Euclid, the Crow
The fiercely intelligent-looking bird is a crow by the name of "Euclid Cornwallis vanderKroew", or simply "Euclid" for short. More specifically, he is an American Crow, Corvus brachyrhynchos. The American Crow is distinctly North American. Distinctively, it is entirely black, from its iridescent black feathers to its black legs, feet, and bill. Audibly, the American Crow is recognizable by its short and loud "caah-caah-caah" call.
Crows are noted for their intelligence, having the largest brains, relative to body size, of any bird species. Indeed, some crows have been known to dominate much larger animals of other species, among them dogs and cats. Crows are sometimes described as tool users since they are known to smash hard-shelled clams and walnuts on pavements to crack them open.
Science writer David Quammen believes -- not entirely tongue-in-cheek -- that crows are simply too smart for their own good.
Crows are bored. They suffer from being too intelligent for their station in life. Respectable evolutionary success is simply not, for these brainy and complex birds, enough. They are dissatisfied with the narrow goals and horizons of that tired old Darwinian struggle. On the lookout for a new challenge. See them there, lined up conspiratorially along a fence rail or a high wire, shoulder to shoulder, alert, self-contained, missing nothing. Feeling discreetly thwarted. Waiting, like an ambitious understudy, for their break. Dolphins and whales and chimpanzees get all the fawning publicity, great fuss made over their near-human intelligence. But don't be fooled. Crows are not stupid. Far from it. They are merely underachievers. They are bored.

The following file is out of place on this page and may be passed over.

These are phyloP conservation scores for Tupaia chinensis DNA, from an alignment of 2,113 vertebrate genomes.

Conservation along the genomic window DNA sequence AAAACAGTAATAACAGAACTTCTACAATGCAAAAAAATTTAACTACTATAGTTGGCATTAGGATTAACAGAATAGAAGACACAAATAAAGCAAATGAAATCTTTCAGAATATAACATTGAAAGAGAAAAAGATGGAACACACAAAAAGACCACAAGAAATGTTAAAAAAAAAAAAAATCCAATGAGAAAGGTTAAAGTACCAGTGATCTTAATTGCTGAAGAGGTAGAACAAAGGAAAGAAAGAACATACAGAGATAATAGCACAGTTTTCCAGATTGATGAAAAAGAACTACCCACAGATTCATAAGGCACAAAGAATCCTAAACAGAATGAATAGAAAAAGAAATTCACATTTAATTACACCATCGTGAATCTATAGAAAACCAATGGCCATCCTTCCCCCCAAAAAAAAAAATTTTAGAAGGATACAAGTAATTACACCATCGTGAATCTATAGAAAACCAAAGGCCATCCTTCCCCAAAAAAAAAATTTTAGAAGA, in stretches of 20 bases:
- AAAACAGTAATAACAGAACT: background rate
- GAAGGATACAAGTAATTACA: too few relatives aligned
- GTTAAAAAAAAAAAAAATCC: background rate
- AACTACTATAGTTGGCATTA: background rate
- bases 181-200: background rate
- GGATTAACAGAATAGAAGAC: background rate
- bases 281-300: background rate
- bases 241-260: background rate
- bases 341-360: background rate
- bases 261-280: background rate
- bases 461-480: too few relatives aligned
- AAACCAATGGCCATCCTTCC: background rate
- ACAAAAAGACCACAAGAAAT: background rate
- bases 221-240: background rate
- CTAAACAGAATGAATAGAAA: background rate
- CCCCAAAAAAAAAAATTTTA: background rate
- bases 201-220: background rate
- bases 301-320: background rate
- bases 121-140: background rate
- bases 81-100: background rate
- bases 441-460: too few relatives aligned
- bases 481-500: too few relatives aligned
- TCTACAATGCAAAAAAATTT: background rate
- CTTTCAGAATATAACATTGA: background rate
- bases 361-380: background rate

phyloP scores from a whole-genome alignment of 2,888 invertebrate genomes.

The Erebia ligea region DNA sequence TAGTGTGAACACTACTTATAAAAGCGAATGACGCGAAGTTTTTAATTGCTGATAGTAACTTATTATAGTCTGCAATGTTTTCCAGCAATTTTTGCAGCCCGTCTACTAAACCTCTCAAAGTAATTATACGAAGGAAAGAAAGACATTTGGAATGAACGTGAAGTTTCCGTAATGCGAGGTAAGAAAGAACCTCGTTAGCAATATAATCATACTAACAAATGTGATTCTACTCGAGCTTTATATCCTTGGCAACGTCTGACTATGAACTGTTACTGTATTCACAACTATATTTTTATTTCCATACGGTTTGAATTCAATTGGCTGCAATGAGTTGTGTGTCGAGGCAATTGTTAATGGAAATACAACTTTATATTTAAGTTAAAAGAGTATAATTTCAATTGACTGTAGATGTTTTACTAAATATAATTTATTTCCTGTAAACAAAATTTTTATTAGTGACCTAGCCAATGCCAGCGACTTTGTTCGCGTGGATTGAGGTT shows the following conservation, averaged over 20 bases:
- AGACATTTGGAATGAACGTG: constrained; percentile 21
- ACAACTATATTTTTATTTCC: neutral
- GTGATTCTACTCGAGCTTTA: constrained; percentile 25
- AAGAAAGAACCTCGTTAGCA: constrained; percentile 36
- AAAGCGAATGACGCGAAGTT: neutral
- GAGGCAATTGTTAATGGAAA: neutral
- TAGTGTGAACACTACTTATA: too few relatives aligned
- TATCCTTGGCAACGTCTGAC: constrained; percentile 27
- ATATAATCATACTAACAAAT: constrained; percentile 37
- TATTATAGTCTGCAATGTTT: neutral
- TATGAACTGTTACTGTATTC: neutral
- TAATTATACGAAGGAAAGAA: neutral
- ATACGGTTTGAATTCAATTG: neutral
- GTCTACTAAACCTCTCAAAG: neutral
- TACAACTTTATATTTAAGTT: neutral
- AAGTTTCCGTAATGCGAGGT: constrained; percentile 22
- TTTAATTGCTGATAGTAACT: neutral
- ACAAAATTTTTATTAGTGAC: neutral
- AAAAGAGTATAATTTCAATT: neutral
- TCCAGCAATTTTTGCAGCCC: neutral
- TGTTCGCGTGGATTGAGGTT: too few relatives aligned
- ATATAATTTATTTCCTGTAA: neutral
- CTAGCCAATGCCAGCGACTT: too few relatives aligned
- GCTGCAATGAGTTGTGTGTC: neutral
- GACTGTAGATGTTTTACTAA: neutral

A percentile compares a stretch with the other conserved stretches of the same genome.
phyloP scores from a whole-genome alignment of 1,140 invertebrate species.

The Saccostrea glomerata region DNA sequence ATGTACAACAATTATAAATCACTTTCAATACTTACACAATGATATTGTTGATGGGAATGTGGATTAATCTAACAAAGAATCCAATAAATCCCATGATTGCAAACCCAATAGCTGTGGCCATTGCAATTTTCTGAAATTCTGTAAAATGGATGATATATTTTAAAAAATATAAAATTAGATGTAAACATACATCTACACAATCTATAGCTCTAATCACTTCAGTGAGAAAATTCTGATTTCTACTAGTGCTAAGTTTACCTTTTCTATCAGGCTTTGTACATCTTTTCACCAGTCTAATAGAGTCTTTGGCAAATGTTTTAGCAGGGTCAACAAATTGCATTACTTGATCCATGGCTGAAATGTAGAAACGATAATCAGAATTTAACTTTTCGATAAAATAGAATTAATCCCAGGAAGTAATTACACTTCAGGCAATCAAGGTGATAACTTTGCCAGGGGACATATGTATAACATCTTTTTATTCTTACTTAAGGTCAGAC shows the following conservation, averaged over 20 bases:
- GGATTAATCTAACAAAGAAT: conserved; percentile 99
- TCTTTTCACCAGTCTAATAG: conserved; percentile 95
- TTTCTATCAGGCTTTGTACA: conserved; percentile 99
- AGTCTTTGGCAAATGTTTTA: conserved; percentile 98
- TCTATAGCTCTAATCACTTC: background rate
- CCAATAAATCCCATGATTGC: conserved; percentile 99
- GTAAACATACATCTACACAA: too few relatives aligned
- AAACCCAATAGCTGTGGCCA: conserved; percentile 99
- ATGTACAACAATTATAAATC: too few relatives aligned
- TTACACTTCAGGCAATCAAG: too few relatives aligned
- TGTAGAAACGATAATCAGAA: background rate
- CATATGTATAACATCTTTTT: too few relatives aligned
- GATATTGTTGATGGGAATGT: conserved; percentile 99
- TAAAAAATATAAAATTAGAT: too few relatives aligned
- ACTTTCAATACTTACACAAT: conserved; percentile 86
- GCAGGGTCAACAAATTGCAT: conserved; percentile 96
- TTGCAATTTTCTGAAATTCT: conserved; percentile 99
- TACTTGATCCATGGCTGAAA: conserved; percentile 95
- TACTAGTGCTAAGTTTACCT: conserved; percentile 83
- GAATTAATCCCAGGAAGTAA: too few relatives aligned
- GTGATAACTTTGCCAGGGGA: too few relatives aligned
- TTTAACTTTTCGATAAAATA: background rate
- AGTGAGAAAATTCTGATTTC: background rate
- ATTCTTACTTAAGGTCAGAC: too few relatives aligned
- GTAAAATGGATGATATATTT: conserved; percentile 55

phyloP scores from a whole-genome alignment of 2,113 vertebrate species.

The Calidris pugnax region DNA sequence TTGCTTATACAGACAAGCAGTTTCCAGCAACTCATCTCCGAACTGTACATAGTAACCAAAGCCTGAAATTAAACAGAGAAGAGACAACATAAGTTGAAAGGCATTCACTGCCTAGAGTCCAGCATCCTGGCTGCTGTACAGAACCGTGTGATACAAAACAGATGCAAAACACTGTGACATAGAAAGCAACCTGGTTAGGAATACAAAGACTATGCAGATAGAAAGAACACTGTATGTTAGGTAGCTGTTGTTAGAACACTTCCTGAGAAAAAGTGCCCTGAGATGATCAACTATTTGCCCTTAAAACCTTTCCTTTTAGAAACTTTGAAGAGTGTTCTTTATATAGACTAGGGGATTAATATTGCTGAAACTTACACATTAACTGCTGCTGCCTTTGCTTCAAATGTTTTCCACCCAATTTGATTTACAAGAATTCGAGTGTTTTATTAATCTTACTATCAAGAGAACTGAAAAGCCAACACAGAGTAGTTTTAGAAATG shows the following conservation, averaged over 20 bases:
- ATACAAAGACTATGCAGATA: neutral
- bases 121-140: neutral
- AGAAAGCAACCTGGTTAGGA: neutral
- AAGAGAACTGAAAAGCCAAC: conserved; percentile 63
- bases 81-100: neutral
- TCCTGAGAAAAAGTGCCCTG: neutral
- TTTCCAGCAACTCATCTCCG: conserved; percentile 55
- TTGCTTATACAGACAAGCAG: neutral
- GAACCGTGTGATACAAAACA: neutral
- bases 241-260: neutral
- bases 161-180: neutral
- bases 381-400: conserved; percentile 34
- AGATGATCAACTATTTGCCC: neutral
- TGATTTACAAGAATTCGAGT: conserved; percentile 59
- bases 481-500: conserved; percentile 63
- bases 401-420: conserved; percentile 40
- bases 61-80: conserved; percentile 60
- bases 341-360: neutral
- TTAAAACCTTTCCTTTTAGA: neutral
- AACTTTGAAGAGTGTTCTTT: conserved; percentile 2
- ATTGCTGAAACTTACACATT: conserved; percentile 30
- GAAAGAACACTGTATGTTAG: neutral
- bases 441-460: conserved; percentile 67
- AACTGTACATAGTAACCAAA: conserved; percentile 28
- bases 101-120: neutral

He supports his case by pointing out that crows are playful and often frivolous. The play catch, they juggle, they play a kind of rugby with small stones,
And they have a comedy-acrobatic routine: allowing themselves to tip backward dizzily from a wire perch, holding a loose grip so as to hang upside down, spreading out both wings, then daringly letting go with one foot; finally switching feet to let go with the other. Such shameless hot-dogging is usually performed for a small audience of other crows.
We chose the American Crow as the mascot for Scienticity largely for the curiosity and intelligence for which it is noted, two characteristics that we'd like to associate with the project and with those we hope will benefit from it. However, we won't deny that the crow's apparent sense of humor had its attractions.
Euclid was drawn for us by Faith Leahy-Thielke, in a portrait that delightfully captures the intelligence, curiosity, and impish humor of this complex animal.
 David Quammen, "Has Success Spoiled The Crow? The Puzzling Case File on the World's Smartest Bird", from his book Natural Acts : A Sidelong View of Science and Nature (New York : Schocken Books, 1985).